AC: -4 or 24, HP 400, No of Attacks: 1d4+number of creatures killed so far in combat, First attack 10-100 DMG, second and others 10-40+16; Abilities of a 15th level Cleric and 20th Level Paladin; Laughter causes Paralysis on a failed save.

Labyrinth, Oracle, Trap (stuff for old school D&Dish games.)

This was originally posted to G+ as a response to Scrap Princess' MONSTER, MARVEL, or MYSTERY challenge. I wanted to archive what I wrote here to be able to find it easier later, as I want to put each of these things in my games. Feedback is welcome, and use the ideas at will (but not to make money).

LABYRINTH: Upon the coronation of a leader, the tribe of Nogoaway sends a child under the age of 10 chosen at random from among the villagers to enter the Labyrinth of Death Follows, then barricades that entrance. When the child emerges from the Labyrinth, he or she is the new leader and the old leader is sent back inside, never to re-emerge. It often takes many years for the children sent inside to come back out, sometimes decades. Nogoaway leaders never speak of their time in the labyrinth, and it is unknown what they eat, do, or learn there. The tribe is known to be successful and have good leadership.

(Claytonian JP suggests, excellently: "Each leader's skull has the route etched out upon it. Not that anybody has ever been allowed to see a decomposed leader...")

ORACLE: The Oracle of Weeping is a severed head and hand with a spirit bound inside who must attempt to answer questions asked of it. Only the hand and eyes are able to move, so it is only able to give answers by using it's hand to manipulate the face. The hand is usually bound to the head one one side or top to keep them together. The spirit often becomes frustrated at it's communication limitations, so answers will be shorter and more terse as the interaction wears on. The spirit is said to know of the future, the past, and can see what is happening far away.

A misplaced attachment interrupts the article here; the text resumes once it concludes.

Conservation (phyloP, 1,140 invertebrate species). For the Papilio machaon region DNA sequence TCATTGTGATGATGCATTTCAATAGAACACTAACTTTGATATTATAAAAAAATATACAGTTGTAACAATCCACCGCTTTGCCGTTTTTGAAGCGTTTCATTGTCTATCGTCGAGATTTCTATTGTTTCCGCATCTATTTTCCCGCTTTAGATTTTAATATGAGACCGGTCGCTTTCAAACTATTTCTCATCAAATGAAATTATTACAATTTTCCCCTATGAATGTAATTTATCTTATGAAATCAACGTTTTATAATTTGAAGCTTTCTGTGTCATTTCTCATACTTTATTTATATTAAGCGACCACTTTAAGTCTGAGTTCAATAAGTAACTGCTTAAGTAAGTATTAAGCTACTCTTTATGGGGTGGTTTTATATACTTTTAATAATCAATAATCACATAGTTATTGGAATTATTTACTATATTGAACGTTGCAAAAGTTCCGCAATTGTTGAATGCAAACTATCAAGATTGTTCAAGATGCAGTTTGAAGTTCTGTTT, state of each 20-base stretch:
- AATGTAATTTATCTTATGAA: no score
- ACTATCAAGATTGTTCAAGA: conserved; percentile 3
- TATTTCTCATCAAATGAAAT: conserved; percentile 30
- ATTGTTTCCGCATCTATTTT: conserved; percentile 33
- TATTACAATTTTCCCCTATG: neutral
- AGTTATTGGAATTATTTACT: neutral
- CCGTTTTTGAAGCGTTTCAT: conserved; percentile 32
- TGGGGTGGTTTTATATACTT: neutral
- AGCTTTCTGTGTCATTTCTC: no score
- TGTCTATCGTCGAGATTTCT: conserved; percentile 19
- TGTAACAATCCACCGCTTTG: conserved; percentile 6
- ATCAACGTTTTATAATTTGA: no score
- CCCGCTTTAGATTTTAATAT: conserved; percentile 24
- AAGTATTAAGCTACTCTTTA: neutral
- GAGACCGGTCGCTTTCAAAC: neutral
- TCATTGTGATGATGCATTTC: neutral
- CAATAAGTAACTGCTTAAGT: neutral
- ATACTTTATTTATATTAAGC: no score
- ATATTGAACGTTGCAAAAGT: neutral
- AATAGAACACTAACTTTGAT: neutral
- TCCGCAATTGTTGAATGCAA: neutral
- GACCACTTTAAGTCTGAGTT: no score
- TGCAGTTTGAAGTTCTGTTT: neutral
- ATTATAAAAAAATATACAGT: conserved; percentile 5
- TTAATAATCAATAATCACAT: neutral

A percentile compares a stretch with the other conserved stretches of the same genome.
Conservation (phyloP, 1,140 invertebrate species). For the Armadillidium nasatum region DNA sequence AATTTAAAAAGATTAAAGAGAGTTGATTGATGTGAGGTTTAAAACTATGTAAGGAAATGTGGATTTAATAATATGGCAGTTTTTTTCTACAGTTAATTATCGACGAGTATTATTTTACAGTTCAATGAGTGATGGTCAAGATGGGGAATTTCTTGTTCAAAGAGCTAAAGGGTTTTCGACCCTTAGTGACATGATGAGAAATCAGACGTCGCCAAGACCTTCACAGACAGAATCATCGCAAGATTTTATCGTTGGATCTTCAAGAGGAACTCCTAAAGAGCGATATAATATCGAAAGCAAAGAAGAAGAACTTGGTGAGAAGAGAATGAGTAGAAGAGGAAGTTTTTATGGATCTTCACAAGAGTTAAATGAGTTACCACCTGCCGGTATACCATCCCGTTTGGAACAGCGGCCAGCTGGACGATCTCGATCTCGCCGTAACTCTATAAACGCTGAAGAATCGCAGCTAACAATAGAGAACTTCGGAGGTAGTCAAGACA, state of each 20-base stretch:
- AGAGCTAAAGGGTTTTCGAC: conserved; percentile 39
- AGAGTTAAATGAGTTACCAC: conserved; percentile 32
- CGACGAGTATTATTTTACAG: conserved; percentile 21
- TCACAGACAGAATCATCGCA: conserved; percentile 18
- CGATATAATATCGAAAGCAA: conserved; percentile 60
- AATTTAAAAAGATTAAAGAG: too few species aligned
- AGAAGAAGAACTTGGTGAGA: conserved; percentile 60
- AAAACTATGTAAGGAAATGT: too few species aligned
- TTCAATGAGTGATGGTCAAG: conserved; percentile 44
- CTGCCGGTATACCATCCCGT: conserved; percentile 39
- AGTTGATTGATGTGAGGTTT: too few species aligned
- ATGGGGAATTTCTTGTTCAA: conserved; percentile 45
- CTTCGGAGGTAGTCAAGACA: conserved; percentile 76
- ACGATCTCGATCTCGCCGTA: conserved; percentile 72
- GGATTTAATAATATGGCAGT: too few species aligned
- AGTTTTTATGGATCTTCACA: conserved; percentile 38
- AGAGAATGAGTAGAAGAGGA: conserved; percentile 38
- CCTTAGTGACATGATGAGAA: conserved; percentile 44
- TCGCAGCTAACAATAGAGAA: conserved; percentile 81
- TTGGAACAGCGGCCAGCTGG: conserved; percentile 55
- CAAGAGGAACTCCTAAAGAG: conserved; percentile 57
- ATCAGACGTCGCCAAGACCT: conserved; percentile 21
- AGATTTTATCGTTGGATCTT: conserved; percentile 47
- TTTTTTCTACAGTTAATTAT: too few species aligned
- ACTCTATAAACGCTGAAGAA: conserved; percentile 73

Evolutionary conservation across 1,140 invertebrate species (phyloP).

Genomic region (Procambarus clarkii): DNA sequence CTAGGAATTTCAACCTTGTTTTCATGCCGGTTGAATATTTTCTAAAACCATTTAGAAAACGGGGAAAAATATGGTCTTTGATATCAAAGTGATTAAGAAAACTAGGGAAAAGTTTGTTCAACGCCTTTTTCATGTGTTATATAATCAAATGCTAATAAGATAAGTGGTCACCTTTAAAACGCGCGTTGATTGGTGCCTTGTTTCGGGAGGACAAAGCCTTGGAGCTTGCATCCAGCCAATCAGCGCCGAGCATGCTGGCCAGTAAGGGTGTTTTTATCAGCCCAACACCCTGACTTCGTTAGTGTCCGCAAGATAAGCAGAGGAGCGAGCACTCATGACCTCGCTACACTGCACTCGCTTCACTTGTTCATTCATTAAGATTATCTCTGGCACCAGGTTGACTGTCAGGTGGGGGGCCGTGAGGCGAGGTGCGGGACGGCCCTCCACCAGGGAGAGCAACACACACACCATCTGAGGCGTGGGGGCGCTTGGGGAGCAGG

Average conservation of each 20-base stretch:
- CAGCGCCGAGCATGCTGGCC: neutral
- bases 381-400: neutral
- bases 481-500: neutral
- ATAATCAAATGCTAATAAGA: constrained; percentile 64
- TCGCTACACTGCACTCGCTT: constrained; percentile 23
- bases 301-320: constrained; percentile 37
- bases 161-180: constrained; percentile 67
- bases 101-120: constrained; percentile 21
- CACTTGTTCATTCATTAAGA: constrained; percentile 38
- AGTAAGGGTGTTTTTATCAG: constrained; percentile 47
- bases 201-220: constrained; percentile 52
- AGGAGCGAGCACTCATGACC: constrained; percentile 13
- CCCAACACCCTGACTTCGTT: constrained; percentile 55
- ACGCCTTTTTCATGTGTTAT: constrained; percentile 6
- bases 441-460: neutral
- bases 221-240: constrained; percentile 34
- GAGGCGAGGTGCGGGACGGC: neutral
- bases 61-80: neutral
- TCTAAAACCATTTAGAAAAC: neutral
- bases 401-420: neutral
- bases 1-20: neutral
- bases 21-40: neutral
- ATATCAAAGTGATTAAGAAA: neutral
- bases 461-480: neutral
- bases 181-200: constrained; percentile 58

TRAP: Anyone opening a tiny latch on one of the links of this chain will instantly be transmogrified into a tiny golden figure of themselves, with the links they openend as manacles. If a creature-charm was already "in" that link, the previous creature will be freed and returned to normal, and the opener will be trapped as above. If the necklace is thrown as the latch is opened, roll 1d8 below:
1. The thrower of the necklace is imprisoned
2-4. The necklace bounces off the target harmlessly.
5-7. The target is imprisoned.
8. The thrower and target are both turned into tiny golden versions of themselves, but not imprisoned.

(I added the d8 chart just now.)